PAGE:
BETWEEN THE LINES: And just tell us what's happened so far since the lawsuit was filed.

GARRETT SERRELS: When the lawsuit was filed, during our hearing we figured out that the National Association of Manufacturers -- which is the broad corporations of oil, gas, coal, fossil fuel-consuming corporations, and they are the leading reason...they intervened in our lawsuit. And so they wanted to stop us and say, You can't do this. So they intervened in our lawsuit, so it was the National Association of Manufacturers vs. the iMatter youth. And so they saw us as taking away their power and taking away their jobs, and we want to do, in fact, the opposite. We said we wanted to provide a tool to help raise awareness, but we are changing that language to wanting to provide more awareness; we want to start an awakening, to show people that our future actually is at stake, and that we do matter. Our message is that our future matters. So during the hearing our lawsuit was dismissed due to a basis found that it was not constitutional. We partnered with a non-profit called Our Children's Trust, and those are attorneys and they work pro bono; they work for free for the passion and love of the youth and for fighting for our future and their future and their grandchildren's future and future generations as well. So our lawsuit was dismissed and a couple months later, our attorneys filed a motion to reconsider. We just heard recently that that was dismissed, so now we're going to the D.C. Court of Appeals.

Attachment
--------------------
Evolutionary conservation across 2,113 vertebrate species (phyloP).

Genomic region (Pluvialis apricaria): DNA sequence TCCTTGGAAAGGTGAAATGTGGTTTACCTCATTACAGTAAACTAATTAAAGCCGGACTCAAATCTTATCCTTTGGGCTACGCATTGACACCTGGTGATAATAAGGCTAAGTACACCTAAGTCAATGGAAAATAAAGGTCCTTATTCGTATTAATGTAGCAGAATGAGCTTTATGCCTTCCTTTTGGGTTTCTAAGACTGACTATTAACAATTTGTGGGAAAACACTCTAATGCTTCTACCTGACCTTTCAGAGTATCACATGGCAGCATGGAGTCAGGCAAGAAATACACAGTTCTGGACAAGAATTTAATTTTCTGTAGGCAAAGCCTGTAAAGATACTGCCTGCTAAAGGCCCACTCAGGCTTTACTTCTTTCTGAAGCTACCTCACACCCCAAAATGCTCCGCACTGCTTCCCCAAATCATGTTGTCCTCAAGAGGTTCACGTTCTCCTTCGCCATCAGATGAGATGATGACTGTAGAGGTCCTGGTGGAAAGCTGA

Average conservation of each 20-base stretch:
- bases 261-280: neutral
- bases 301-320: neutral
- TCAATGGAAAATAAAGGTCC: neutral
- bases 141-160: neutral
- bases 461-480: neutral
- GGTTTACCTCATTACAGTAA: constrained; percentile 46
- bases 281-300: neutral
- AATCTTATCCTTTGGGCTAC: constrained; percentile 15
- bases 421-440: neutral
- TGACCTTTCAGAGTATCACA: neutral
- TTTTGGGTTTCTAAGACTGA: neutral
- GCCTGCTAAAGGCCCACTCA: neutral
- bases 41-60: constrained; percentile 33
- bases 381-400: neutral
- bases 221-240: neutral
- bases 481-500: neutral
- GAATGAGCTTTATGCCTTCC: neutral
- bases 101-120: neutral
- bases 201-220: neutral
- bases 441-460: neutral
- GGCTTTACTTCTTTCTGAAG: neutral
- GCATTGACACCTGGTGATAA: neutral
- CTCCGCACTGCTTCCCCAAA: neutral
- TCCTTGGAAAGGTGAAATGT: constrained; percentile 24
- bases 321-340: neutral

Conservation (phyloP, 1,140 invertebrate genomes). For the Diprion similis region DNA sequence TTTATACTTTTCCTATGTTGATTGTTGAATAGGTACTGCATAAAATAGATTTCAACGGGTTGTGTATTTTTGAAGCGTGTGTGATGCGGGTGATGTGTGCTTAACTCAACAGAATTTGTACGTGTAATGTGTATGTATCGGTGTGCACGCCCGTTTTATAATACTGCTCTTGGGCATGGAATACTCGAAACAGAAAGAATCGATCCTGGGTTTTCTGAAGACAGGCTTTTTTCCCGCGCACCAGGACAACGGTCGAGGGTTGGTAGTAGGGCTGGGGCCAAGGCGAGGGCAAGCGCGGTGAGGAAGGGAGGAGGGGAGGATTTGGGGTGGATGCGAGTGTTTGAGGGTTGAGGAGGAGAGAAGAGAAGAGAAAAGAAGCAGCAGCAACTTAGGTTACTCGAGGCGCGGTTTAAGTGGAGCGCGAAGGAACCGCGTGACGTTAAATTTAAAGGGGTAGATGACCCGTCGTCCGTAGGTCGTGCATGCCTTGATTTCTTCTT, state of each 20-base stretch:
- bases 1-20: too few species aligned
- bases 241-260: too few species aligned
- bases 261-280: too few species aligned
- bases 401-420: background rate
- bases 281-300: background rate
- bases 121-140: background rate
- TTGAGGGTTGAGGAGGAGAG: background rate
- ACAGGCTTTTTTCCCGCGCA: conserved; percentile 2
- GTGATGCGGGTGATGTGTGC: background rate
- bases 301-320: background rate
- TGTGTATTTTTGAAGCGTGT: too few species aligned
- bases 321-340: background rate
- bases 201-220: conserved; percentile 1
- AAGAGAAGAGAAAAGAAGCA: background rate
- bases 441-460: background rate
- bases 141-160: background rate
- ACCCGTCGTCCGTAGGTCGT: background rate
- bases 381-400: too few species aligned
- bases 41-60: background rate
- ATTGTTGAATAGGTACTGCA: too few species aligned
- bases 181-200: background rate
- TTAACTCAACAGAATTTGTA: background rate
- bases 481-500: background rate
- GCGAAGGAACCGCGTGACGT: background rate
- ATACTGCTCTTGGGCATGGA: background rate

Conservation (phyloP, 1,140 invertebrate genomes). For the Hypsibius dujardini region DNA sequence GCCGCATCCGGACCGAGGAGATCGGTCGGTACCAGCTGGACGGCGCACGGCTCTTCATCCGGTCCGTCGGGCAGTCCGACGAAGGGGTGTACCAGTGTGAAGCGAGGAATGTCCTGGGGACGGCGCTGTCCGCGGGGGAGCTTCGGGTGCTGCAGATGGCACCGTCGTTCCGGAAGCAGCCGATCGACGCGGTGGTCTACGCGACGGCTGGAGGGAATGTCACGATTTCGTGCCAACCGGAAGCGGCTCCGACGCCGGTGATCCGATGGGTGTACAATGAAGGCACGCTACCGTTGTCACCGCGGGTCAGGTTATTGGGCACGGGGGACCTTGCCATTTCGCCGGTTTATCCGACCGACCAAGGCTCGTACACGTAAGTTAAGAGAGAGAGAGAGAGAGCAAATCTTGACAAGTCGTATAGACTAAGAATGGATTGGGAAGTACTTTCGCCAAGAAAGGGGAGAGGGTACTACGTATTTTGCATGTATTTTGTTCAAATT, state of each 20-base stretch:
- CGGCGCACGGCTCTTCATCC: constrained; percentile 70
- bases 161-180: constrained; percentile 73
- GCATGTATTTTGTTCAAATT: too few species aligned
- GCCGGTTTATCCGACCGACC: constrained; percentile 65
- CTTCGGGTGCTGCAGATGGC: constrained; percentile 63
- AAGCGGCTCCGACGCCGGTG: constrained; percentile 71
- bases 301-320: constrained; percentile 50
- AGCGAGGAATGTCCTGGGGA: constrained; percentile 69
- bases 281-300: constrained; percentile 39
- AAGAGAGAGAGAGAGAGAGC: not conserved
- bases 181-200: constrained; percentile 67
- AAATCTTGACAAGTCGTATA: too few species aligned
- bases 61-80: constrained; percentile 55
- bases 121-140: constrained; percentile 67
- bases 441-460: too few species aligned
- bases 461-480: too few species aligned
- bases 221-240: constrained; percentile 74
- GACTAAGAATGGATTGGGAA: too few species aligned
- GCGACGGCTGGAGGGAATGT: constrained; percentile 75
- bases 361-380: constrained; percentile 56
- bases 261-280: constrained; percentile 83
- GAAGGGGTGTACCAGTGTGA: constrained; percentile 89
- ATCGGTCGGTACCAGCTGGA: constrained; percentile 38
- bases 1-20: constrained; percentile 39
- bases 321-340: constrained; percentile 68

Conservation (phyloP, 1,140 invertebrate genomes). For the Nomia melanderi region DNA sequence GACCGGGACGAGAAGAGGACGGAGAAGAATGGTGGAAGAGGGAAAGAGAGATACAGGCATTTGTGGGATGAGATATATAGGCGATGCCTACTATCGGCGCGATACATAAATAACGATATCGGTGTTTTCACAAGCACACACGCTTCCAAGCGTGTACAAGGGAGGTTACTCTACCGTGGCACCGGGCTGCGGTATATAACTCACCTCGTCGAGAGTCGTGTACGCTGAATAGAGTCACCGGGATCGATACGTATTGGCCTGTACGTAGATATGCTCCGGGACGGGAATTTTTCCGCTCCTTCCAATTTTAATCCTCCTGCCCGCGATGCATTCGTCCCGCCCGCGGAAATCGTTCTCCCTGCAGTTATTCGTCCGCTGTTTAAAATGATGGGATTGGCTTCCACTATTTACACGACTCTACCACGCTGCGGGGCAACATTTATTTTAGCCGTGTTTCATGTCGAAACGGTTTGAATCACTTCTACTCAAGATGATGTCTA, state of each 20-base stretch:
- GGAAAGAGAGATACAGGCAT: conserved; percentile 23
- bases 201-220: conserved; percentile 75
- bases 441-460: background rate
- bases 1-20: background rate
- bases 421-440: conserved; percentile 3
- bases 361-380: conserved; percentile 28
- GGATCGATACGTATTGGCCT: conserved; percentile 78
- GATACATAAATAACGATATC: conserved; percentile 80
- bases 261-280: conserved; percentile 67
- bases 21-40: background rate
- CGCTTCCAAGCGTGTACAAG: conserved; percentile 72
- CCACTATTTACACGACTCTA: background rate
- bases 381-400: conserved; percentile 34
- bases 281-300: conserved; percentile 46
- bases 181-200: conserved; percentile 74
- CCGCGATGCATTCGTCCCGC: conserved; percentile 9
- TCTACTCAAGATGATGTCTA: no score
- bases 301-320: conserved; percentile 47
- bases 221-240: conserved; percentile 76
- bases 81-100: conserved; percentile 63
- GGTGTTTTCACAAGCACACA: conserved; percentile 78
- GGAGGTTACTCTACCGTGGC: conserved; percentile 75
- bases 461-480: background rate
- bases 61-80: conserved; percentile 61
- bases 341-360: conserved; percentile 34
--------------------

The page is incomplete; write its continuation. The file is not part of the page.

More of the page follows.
Find more information on the Kids vs Global Warming campaign by visiting